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New Jersey-raised author Wilson tells Morning Forum of conversion to Islam

Kathryn Tomaino/Special to the Town Crier
Muslim-American author G. Willow Wilson shared highlights of her life story at the Morning Forum of Los Altos April 15.

Author G. Willow Wilson shared her life story at the Morning Forum of Los Altos April 15, highlighting her conversion to Islam in the presentation “The Butterfly Mosque; Women in Islam; A Memoir about Life in Egypt.”

Wilson is the author of the award-winning memoir “The Butterfly Mosque” (Atlantic Monthly Press, 2010), her account of life in Egypt during the Mubarak regime; the novel “Alif the Unseen” (Grove Press, 2012); and the acclaimed graphic-novel series “Air” (Vertigo, 2009) and “Mystic” (Marvel, 2012). She also co-writes the monthly “Ms. Marvel” comic-book series for Marvel Comics.

Wilson grew up in a secular home in New Jersey. In college, she studied different religions and read the Quran, discovering that she was a monotheist. She said she embraces the Muslim position that God is responsible for the pleasures and pains of life.

After college, she set out to explore Muslim life in a Muslim country and moved to Cairo to teach in an English-speaking school. When she got off the plane, Wilson said she felt that Cairo was the place she had been looking for her entire life. She met her husband, an Egyptian native, who was teaching at the same school. She converted to Islam and they married. She lived in Cairo for most of her 20s. These days, she and her husband live in Seattle with their two young daughters.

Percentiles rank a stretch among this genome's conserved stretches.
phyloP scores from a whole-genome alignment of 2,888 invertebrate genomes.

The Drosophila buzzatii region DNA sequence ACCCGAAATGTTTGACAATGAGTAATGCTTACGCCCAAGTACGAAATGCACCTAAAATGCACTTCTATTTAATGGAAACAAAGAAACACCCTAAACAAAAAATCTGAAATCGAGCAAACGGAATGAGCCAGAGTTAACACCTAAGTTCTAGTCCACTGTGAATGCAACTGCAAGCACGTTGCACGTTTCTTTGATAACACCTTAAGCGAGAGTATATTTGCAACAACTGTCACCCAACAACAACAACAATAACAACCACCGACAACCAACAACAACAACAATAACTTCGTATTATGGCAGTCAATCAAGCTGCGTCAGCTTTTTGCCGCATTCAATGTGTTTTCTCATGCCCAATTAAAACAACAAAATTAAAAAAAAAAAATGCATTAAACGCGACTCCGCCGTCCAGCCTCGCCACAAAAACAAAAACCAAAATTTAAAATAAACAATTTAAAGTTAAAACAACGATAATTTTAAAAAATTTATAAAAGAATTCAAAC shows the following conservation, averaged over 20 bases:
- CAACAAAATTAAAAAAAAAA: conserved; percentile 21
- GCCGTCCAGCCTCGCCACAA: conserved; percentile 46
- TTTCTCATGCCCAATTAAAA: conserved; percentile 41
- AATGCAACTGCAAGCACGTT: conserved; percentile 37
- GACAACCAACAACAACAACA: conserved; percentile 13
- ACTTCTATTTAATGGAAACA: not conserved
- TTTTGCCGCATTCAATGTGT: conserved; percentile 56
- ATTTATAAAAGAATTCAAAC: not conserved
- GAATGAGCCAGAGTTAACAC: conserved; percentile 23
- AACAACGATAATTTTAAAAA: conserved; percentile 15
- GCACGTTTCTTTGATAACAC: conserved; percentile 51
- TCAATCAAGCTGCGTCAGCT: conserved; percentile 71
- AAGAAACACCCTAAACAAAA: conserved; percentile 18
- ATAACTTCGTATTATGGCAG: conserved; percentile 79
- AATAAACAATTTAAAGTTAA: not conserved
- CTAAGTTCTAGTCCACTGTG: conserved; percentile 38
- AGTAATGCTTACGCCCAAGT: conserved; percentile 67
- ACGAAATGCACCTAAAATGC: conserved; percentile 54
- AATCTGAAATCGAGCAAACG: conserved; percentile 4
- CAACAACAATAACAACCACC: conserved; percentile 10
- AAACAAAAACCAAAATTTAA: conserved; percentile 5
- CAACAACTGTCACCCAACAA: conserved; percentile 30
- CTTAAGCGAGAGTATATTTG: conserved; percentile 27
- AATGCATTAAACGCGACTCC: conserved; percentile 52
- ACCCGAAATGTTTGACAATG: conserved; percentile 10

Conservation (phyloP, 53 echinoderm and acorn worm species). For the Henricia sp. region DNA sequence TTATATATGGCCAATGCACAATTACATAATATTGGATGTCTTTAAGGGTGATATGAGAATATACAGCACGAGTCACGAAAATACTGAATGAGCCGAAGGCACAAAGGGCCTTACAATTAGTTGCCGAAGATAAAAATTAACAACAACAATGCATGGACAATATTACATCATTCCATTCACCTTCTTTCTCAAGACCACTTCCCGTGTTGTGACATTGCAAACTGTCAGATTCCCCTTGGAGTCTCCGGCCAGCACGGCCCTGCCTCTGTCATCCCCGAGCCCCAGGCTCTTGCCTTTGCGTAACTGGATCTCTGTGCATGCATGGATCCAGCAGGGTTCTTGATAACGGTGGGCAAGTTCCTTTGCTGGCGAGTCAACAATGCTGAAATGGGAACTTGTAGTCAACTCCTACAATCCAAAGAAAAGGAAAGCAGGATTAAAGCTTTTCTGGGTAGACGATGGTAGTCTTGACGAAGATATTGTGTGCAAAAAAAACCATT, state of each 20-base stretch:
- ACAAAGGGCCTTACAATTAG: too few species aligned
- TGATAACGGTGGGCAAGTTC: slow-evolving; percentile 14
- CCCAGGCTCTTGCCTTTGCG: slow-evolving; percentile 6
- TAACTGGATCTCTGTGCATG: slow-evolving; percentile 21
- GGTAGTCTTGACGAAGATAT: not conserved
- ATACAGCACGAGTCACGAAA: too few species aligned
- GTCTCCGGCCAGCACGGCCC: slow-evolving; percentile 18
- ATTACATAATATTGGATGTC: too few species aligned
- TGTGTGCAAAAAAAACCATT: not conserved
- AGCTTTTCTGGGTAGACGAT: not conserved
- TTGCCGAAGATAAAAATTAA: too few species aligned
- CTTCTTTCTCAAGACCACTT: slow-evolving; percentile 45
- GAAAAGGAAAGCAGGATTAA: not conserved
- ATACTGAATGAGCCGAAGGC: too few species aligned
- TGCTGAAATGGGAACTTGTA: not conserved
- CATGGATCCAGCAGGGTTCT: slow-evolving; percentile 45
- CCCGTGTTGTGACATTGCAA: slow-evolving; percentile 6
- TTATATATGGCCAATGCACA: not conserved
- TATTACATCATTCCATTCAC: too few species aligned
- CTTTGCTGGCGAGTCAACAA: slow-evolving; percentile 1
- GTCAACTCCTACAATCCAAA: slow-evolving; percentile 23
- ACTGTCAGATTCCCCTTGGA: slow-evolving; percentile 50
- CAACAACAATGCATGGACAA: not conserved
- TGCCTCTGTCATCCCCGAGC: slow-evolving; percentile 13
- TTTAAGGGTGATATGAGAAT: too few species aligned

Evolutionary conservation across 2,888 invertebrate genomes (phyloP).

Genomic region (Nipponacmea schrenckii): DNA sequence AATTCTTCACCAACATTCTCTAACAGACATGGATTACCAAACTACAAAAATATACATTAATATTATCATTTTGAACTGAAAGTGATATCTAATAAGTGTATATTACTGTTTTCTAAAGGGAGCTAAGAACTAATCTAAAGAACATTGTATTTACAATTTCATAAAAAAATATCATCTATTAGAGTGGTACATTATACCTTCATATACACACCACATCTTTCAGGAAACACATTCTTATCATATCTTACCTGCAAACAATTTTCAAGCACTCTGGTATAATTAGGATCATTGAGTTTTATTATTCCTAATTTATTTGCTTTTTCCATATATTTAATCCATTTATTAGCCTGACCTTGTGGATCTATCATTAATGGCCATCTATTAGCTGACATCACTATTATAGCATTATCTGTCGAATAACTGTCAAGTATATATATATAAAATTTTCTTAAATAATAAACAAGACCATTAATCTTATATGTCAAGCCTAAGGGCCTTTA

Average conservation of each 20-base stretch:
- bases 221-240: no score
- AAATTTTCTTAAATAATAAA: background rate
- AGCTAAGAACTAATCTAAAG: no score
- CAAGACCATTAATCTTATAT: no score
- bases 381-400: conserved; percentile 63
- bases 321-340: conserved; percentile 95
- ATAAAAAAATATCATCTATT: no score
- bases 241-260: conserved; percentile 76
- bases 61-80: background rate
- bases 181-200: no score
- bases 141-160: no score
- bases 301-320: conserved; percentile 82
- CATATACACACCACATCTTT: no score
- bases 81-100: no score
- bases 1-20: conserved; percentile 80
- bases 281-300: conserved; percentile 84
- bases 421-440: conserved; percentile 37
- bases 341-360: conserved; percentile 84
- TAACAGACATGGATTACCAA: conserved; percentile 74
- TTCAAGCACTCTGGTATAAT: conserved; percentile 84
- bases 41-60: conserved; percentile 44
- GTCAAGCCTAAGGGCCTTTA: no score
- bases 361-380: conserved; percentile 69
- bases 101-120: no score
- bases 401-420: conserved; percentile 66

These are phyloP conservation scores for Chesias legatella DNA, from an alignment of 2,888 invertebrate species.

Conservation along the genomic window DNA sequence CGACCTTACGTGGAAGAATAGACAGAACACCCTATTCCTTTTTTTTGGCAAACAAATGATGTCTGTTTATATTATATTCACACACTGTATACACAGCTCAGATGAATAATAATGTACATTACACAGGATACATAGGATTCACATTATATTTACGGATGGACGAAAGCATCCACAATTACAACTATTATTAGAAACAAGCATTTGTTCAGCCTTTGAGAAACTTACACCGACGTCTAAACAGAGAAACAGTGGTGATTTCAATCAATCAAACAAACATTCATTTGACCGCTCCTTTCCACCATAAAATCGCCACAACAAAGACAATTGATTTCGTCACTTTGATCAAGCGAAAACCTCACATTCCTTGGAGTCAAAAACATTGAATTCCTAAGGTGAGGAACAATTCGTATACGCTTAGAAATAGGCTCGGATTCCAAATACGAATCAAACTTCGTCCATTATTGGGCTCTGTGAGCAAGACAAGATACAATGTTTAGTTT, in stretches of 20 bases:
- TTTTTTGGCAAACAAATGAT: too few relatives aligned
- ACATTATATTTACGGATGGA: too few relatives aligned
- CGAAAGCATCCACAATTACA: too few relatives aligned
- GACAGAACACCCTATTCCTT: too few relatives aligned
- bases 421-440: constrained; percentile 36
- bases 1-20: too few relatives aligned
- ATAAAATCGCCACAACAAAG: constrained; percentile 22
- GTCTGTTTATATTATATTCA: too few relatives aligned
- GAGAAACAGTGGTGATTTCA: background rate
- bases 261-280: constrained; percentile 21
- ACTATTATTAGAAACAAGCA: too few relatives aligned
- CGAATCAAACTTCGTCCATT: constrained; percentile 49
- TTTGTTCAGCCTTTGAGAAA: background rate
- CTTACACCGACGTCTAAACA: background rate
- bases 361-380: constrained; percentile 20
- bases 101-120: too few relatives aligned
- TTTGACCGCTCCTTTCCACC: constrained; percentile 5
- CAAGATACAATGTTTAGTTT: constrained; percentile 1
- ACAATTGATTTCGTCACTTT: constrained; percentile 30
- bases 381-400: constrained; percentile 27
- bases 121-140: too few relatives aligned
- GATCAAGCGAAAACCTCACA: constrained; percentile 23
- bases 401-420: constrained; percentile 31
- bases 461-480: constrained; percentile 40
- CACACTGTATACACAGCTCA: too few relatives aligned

After moving back to the United States, Wilson thought she would have to choose between Eastern and Western ideology and allegiance.

Upon reflection, she decided that she did not have to make a choice, because she believes Eastern and Western ideas are not in conflict.

“They have a common heritage and bleed into one another,” she said.

Like the millennials who devour her comic books, Wilson said she has a fluid identity like the more than 40 percent of children born in the U.S. who are of mixed ethnicity. In her popular “Ms. Marvel” comic books, the main character is a geeky 16-year-old Pakistani-American girl growing up in New Jersey.

Wilson said that by the time her daughters grow up, she hopes the divides among people over religion, culture, education, geography and location will no longer exist.

“The world is changing and all manner of things will be well,” she said.

Morning Forum is a members-only lecture series that meets at Los Altos Methodist Church. For membership details and more information, visit morningforum.org.

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